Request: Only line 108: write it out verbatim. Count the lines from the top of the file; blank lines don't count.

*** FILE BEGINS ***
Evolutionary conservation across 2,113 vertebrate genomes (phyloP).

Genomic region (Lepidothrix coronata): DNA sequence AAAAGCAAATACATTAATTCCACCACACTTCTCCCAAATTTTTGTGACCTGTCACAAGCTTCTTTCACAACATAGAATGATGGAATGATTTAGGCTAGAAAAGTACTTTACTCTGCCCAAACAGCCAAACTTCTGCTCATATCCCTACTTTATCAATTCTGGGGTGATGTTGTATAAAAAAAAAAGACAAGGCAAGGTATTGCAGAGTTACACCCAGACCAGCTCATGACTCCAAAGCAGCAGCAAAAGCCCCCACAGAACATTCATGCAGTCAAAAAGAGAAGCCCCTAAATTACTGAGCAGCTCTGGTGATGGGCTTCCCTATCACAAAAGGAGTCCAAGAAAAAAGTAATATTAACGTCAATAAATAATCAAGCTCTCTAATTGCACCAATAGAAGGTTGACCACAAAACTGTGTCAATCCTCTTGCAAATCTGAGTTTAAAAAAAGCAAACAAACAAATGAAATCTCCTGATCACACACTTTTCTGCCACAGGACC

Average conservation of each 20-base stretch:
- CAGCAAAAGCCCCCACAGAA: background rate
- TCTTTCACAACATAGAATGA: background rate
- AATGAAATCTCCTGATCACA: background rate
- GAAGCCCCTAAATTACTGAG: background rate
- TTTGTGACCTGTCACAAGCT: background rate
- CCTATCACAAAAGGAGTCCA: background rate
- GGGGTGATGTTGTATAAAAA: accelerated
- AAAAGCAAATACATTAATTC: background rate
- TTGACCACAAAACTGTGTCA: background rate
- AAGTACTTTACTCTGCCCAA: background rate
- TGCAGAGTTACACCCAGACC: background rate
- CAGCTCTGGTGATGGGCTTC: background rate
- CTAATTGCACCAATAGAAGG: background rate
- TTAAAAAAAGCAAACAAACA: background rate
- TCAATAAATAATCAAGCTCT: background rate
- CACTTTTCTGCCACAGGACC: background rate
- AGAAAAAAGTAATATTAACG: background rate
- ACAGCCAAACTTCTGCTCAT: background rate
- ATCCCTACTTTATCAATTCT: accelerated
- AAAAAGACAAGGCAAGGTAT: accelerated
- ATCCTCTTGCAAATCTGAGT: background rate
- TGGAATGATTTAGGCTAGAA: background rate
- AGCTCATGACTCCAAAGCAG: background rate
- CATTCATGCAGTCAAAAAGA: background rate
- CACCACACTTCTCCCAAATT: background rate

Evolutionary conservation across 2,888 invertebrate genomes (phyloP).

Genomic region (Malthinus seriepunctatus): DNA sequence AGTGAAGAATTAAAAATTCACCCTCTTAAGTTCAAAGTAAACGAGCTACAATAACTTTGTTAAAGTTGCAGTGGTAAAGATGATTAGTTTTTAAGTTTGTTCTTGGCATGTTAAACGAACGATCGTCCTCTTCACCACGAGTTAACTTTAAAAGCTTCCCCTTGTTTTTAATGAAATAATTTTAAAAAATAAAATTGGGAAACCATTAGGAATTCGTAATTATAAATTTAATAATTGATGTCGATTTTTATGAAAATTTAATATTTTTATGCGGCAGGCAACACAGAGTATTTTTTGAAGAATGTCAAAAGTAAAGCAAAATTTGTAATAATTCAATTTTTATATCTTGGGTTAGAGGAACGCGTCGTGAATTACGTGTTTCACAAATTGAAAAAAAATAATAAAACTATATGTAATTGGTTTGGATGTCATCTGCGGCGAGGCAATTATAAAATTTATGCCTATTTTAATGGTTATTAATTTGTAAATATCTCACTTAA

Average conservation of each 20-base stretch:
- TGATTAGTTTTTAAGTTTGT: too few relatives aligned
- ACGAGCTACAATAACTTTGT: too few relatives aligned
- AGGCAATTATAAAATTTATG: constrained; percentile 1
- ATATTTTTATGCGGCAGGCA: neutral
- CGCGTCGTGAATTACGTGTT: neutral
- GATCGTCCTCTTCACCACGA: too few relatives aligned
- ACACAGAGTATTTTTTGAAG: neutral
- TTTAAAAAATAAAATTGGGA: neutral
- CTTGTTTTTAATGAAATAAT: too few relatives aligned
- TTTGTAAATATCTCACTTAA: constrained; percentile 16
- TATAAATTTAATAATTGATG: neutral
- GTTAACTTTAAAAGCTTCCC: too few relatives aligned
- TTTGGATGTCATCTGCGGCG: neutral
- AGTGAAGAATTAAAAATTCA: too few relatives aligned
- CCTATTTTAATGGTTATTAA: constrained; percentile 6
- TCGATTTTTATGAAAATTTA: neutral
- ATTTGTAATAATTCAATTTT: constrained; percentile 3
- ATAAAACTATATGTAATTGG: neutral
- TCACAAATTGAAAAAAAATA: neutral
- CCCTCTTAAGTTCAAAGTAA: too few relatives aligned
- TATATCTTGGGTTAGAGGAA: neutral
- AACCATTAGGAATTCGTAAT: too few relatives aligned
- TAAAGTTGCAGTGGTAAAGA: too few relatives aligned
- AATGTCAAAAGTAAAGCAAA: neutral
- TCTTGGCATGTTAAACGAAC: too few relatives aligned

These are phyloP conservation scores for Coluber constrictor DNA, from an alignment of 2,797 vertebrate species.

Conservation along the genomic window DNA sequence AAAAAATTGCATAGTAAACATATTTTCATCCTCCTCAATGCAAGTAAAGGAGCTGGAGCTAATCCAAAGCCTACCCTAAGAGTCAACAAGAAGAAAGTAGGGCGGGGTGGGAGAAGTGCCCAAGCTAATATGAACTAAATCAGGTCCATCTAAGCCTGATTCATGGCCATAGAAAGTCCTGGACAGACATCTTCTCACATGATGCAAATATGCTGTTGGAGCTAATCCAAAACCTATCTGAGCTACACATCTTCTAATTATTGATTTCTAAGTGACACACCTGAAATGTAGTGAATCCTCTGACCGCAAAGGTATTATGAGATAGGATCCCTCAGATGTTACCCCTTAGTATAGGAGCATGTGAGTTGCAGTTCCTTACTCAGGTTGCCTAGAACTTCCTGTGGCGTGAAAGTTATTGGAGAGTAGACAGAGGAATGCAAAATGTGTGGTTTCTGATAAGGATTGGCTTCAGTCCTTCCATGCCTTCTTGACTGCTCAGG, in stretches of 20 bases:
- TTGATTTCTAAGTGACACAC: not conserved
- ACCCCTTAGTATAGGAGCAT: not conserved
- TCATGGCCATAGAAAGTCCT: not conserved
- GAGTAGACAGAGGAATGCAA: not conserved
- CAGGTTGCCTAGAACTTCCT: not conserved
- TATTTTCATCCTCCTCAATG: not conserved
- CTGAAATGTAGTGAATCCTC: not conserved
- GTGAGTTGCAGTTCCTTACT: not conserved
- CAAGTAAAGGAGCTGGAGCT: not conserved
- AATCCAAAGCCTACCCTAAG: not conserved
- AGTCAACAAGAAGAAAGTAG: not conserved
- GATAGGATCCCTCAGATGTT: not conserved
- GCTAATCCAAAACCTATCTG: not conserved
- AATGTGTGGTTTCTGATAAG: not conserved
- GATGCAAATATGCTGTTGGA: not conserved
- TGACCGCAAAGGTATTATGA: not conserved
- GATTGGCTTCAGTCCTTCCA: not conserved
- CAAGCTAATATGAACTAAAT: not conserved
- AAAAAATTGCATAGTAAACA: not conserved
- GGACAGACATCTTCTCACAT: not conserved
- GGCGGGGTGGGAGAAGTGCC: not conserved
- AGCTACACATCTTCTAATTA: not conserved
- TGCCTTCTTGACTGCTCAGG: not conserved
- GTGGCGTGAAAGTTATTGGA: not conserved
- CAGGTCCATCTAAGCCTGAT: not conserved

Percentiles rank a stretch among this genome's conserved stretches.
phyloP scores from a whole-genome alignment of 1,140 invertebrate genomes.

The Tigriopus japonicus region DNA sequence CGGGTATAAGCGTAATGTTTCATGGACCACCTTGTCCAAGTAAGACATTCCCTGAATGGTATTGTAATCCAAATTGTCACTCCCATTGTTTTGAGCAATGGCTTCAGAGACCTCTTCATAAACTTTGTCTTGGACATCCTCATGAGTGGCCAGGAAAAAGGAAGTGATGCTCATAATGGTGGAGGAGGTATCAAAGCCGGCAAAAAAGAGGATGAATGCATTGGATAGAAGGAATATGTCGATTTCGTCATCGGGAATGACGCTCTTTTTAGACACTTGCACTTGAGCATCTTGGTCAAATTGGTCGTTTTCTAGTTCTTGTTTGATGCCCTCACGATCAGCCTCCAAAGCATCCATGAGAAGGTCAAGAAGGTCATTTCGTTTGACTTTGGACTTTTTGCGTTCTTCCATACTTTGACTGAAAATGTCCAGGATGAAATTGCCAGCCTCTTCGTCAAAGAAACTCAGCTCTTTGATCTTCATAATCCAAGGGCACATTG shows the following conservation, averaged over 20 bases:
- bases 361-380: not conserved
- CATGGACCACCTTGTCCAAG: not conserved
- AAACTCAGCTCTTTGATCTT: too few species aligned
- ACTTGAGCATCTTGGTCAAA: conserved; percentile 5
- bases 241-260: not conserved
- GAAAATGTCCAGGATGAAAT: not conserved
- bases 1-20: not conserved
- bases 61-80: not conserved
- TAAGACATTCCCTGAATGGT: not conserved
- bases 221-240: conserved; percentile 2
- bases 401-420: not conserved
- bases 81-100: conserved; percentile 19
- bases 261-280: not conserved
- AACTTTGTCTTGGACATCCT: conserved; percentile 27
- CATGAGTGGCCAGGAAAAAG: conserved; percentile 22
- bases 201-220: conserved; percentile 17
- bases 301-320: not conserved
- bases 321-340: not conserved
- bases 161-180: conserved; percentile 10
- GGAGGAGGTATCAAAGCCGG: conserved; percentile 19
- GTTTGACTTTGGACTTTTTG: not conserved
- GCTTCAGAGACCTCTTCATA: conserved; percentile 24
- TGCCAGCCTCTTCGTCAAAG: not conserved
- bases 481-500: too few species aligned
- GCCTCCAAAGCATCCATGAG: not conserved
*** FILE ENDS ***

- GCTTCAGAGACCTCTTCATA: conserved; percentile 24